“I Just Need Help”: Perceptions of Women Jail Residents Throughout Their Criminal Justice Involvement



Smith, Lindsay

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With gender inequality holding a powerful presence in todays’ discourse following the third wave of feminism, #MeToo movement, and potential changes to Title IX guidelines, it is becoming increasingly clear that we do not know enough about the life experiences of women. The jail resident population in particular has increased almost eight-fold in the past 30 years (The Sentencing Project, 2019). Research should focus specifically on women because they not only experience more trauma, substance use (SU) problems, and mental health (MH) issues than men, but they leave the criminal justice system no better than when they entered it, and therefore are more likely to return (Belknap, 2007; Belknap et al., 2016; Belknap & Holsinger, 2006; Covington & Bloom, 2003; Drapalski et al., 2009; Fazel et al., 2006; Greenfeld & Snell, 1999; Hills et al., 2004; James & Glaze, 2006; Langan & Levin, 2002; Pollock, 2002; Salina et al., 2004; Snell & Morton, 1991). Thus, in order to curtail their rising population, we need to understand and serve their needs more effectively in attempts to propel their desistance from crime. The purpose of this research is to identify women jail residents’ perceptions of their own needs throughout their criminal justice experience (i.e., pre-incarceration, during incarceration, and after incarceration) to inform jail programming which could successfully target those needs. This study relies on administrative data and data collected via interviews with women jail residents at all three security levels (i.e., low, medium, high) and women correctional staff at one mid-Atlantic jail. By comparing perceptions of needs across security-level, this research advances the current understanding of women jail residents’ needs from multiple perspectives. In addition, it also furthers our knowledge on how connection and access to programming addresses some/all of the needs of these women. Gauging in what ways the perceptions of women staff and jail residents may overlap or differ is an important distinction that informs whether hierarchical (i.e., power-based) roles change perceptions of women’s needs. Interviews with women jail staff inform how the social connection (i.e., relationships) between women jail residents and staff facilitates or inhibits women’s connection to appropriate resource essentials during their jail stay and in planning for their reentry process. In this specific setting, only women jail staff are permitted to work with the women jail residents and thus are the only connection for women jail residents to access the resources they need. Overall, this research highlights the life experiences of women in jail and may inform jail administrators on the needs of women who are incarcerated and whether those needs are adequately met or if there are gaps that need filled regarding programming.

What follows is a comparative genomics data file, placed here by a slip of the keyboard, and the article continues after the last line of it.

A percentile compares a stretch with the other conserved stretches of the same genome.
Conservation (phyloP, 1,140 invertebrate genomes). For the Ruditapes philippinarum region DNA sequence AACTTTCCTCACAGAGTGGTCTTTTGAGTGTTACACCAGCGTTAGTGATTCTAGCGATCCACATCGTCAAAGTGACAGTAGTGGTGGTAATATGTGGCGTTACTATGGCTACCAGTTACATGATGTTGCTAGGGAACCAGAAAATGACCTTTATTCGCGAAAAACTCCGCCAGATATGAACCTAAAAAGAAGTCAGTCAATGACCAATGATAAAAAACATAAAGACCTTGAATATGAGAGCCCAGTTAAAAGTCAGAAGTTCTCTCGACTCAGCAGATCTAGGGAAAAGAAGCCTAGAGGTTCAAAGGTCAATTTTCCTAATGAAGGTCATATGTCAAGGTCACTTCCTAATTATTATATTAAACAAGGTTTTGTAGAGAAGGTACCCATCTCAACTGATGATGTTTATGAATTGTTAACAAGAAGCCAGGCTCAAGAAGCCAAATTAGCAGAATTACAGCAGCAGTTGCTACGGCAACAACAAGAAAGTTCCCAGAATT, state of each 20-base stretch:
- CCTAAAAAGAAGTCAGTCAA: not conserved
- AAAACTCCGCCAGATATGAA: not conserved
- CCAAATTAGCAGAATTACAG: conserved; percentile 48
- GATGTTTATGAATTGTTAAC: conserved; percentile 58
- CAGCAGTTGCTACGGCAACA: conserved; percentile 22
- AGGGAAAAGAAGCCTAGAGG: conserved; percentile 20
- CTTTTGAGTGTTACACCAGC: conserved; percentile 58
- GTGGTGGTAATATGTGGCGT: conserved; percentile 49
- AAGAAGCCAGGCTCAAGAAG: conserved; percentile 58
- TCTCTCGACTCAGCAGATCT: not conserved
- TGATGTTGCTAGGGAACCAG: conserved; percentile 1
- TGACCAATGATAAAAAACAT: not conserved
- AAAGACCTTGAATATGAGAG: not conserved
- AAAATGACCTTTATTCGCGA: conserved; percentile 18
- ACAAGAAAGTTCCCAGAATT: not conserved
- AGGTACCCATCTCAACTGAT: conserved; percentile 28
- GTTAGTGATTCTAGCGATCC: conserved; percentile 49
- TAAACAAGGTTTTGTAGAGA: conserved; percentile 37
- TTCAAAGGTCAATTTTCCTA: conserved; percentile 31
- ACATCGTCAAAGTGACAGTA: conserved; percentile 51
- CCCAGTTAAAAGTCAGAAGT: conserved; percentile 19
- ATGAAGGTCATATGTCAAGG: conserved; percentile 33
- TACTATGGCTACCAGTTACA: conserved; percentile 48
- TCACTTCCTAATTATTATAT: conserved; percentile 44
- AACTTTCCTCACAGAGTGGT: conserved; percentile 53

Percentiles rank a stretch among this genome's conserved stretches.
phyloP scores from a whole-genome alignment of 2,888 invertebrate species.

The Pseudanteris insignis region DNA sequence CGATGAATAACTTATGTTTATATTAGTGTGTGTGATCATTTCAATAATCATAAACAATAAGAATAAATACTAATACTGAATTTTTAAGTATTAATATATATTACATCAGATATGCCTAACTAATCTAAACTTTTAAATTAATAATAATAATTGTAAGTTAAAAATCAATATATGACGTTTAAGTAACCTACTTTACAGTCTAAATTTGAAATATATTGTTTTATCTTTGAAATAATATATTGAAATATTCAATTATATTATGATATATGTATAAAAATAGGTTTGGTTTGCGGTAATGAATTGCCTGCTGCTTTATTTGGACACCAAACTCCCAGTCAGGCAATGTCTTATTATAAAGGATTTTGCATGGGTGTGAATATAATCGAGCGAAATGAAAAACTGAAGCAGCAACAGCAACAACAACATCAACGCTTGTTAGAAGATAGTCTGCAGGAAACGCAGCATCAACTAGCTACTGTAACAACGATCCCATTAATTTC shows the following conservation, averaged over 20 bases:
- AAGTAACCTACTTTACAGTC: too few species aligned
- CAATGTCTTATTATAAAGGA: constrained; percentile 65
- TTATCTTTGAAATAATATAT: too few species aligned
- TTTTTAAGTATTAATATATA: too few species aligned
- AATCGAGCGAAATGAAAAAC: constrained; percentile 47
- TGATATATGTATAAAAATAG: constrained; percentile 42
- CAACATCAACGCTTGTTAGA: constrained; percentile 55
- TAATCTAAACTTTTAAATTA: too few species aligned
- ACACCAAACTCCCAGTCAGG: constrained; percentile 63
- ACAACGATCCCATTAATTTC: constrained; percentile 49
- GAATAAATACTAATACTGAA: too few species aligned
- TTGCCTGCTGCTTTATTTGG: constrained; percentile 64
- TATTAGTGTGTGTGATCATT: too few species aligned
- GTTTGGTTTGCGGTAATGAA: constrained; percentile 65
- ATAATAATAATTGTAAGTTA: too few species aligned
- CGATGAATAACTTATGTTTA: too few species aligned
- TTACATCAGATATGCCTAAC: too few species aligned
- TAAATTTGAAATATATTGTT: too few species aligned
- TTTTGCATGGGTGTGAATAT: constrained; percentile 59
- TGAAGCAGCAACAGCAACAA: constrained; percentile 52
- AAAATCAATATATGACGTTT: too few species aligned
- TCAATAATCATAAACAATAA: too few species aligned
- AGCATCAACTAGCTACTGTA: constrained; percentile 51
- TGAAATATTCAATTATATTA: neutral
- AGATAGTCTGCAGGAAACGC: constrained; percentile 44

Gender, Needs, Desistance, Corrections